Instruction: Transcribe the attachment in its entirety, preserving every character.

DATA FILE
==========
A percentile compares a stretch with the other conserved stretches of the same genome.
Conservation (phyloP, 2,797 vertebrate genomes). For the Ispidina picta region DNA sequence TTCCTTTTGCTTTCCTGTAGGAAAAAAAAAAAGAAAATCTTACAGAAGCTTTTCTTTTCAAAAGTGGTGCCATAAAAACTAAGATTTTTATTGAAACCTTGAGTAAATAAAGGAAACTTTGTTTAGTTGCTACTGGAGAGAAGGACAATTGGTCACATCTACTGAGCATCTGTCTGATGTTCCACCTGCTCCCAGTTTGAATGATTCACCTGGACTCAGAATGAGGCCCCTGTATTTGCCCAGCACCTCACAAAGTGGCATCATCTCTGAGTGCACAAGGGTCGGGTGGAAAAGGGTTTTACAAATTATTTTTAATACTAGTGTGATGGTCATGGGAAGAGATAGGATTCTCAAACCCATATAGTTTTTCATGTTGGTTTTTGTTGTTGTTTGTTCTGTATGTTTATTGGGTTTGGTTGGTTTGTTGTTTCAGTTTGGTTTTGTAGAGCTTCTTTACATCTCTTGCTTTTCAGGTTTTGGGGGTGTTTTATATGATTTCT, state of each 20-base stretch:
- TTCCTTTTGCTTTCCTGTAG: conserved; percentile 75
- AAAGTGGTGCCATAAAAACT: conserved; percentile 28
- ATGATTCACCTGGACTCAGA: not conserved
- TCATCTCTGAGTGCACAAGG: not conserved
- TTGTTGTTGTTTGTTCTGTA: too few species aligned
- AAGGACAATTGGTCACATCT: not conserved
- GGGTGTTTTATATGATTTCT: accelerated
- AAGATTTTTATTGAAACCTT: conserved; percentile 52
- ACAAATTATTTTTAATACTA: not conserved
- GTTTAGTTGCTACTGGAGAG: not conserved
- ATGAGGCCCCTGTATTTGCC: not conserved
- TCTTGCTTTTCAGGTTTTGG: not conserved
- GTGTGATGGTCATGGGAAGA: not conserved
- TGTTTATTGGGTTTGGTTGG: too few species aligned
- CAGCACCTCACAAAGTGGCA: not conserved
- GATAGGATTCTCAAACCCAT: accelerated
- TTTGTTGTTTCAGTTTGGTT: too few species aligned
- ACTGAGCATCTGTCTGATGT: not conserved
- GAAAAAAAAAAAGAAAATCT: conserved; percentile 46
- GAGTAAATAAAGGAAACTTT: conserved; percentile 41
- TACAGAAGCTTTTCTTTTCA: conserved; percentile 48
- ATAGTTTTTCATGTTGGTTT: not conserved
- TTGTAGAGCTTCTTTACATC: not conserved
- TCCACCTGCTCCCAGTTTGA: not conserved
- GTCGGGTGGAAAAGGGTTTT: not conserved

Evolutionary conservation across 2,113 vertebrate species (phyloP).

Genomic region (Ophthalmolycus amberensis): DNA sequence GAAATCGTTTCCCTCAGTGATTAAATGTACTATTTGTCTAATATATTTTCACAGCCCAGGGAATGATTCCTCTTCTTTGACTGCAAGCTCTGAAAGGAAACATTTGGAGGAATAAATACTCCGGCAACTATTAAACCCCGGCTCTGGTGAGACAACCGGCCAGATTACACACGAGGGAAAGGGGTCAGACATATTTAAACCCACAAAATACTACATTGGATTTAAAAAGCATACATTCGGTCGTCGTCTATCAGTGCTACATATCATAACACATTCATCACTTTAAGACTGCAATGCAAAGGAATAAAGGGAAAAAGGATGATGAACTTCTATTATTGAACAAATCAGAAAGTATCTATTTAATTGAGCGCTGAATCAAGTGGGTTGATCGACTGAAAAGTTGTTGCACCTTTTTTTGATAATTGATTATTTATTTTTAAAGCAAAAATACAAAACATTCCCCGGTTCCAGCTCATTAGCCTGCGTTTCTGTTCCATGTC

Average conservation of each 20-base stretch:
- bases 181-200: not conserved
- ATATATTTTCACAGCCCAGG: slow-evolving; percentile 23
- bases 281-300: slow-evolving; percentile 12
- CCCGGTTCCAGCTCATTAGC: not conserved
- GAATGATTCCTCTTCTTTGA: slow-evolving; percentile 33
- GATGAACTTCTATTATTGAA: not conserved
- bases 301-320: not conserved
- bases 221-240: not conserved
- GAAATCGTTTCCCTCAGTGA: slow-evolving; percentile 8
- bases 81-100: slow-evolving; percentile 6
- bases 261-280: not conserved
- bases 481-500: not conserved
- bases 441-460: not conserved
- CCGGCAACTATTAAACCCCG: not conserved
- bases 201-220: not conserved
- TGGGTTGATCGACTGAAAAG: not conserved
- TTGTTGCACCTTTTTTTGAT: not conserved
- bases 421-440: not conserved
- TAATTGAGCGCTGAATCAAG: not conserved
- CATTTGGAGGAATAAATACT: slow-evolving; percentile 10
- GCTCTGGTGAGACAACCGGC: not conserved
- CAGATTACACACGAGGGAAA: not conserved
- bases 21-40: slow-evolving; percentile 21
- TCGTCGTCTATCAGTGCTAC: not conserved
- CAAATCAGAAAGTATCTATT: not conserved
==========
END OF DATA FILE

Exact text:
A percentile compares a stretch with the other conserved stretches of the same genome.
Conservation (phyloP, 2,797 vertebrate genomes). For the Ispidina picta region DNA sequence TTCCTTTTGCTTTCCTGTAGGAAAAAAAAAAAGAAAATCTTACAGAAGCTTTTCTTTTCAAAAGTGGTGCCATAAAAACTAAGATTTTTATTGAAACCTTGAGTAAATAAAGGAAACTTTGTTTAGTTGCTACTGGAGAGAAGGACAATTGGTCACATCTACTGAGCATCTGTCTGATGTTCCACCTGCTCCCAGTTTGAATGATTCACCTGGACTCAGAATGAGGCCCCTGTATTTGCCCAGCACCTCACAAAGTGGCATCATCTCTGAGTGCACAAGGGTCGGGTGGAAAAGGGTTTTACAAATTATTTTTAATACTAGTGTGATGGTCATGGGAAGAGATAGGATTCTCAAACCCATATAGTTTTTCATGTTGGTTTTTGTTGTTGTTTGTTCTGTATGTTTATTGGGTTTGGTTGGTTTGTTGTTTCAGTTTGGTTTTGTAGAGCTTCTTTACATCTCTTGCTTTTCAGGTTTTGGGGGTGTTTTATATGATTTCT, state of each 20-base stretch:
- TTCCTTTTGCTTTCCTGTAG: conserved; percentile 75
- AAAGTGGTGCCATAAAAACT: conserved; percentile 28
- ATGATTCACCTGGACTCAGA: not conserved
- TCATCTCTGAGTGCACAAGG: not conserved
- TTGTTGTTGTTTGTTCTGTA: too few species aligned
- AAGGACAATTGGTCACATCT: not conserved
- GGGTGTTTTATATGATTTCT: accelerated
- AAGATTTTTATTGAAACCTT: conserved; percentile 52
- ACAAATTATTTTTAATACTA: not conserved
- GTTTAGTTGCTACTGGAGAG: not conserved
- ATGAGGCCCCTGTATTTGCC: not conserved
- TCTTGCTTTTCAGGTTTTGG: not conserved
- GTGTGATGGTCATGGGAAGA: not conserved
- TGTTTATTGGGTTTGGTTGG: too few species aligned
- CAGCACCTCACAAAGTGGCA: not conserved
- GATAGGATTCTCAAACCCAT: accelerated
- TTTGTTGTTTCAGTTTGGTT: too few species aligned
- ACTGAGCATCTGTCTGATGT: not conserved
- GAAAAAAAAAAAGAAAATCT: conserved; percentile 46
- GAGTAAATAAAGGAAACTTT: conserved; percentile 41
- TACAGAAGCTTTTCTTTTCA: conserved; percentile 48
- ATAGTTTTTCATGTTGGTTT: not conserved
- TTGTAGAGCTTCTTTACATC: not conserved
- TCCACCTGCTCCCAGTTTGA: not conserved
- GTCGGGTGGAAAAGGGTTTT: not conserved

Evolutionary conservation across 2,113 vertebrate species (phyloP).

Genomic region (Ophthalmolycus amberensis): DNA sequence GAAATCGTTTCCCTCAGTGATTAAATGTACTATTTGTCTAATATATTTTCACAGCCCAGGGAATGATTCCTCTTCTTTGACTGCAAGCTCTGAAAGGAAACATTTGGAGGAATAAATACTCCGGCAACTATTAAACCCCGGCTCTGGTGAGACAACCGGCCAGATTACACACGAGGGAAAGGGGTCAGACATATTTAAACCCACAAAATACTACATTGGATTTAAAAAGCATACATTCGGTCGTCGTCTATCAGTGCTACATATCATAACACATTCATCACTTTAAGACTGCAATGCAAAGGAATAAAGGGAAAAAGGATGATGAACTTCTATTATTGAACAAATCAGAAAGTATCTATTTAATTGAGCGCTGAATCAAGTGGGTTGATCGACTGAAAAGTTGTTGCACCTTTTTTTGATAATTGATTATTTATTTTTAAAGCAAAAATACAAAACATTCCCCGGTTCCAGCTCATTAGCCTGCGTTTCTGTTCCATGTC

Average conservation of each 20-base stretch:
- bases 181-200: not conserved
- ATATATTTTCACAGCCCAGG: slow-evolving; percentile 23
- bases 281-300: slow-evolving; percentile 12
- CCCGGTTCCAGCTCATTAGC: not conserved
- GAATGATTCCTCTTCTTTGA: slow-evolving; percentile 33
- GATGAACTTCTATTATTGAA: not conserved
- bases 301-320: not conserved
- bases 221-240: not conserved
- GAAATCGTTTCCCTCAGTGA: slow-evolving; percentile 8
- bases 81-100: slow-evolving; percentile 6
- bases 261-280: not conserved
- bases 481-500: not conserved
- bases 441-460: not conserved
- CCGGCAACTATTAAACCCCG: not conserved
- bases 201-220: not conserved
- TGGGTTGATCGACTGAAAAG: not conserved
- TTGTTGCACCTTTTTTTGAT: not conserved
- bases 421-440: not conserved
- TAATTGAGCGCTGAATCAAG: not conserved
- CATTTGGAGGAATAAATACT: slow-evolving; percentile 10
- GCTCTGGTGAGACAACCGGC: not conserved
- CAGATTACACACGAGGGAAA: not conserved
- bases 21-40: slow-evolving; percentile 21
- TCGTCGTCTATCAGTGCTAC: not conserved
- CAAATCAGAAAGTATCTATT: not conserved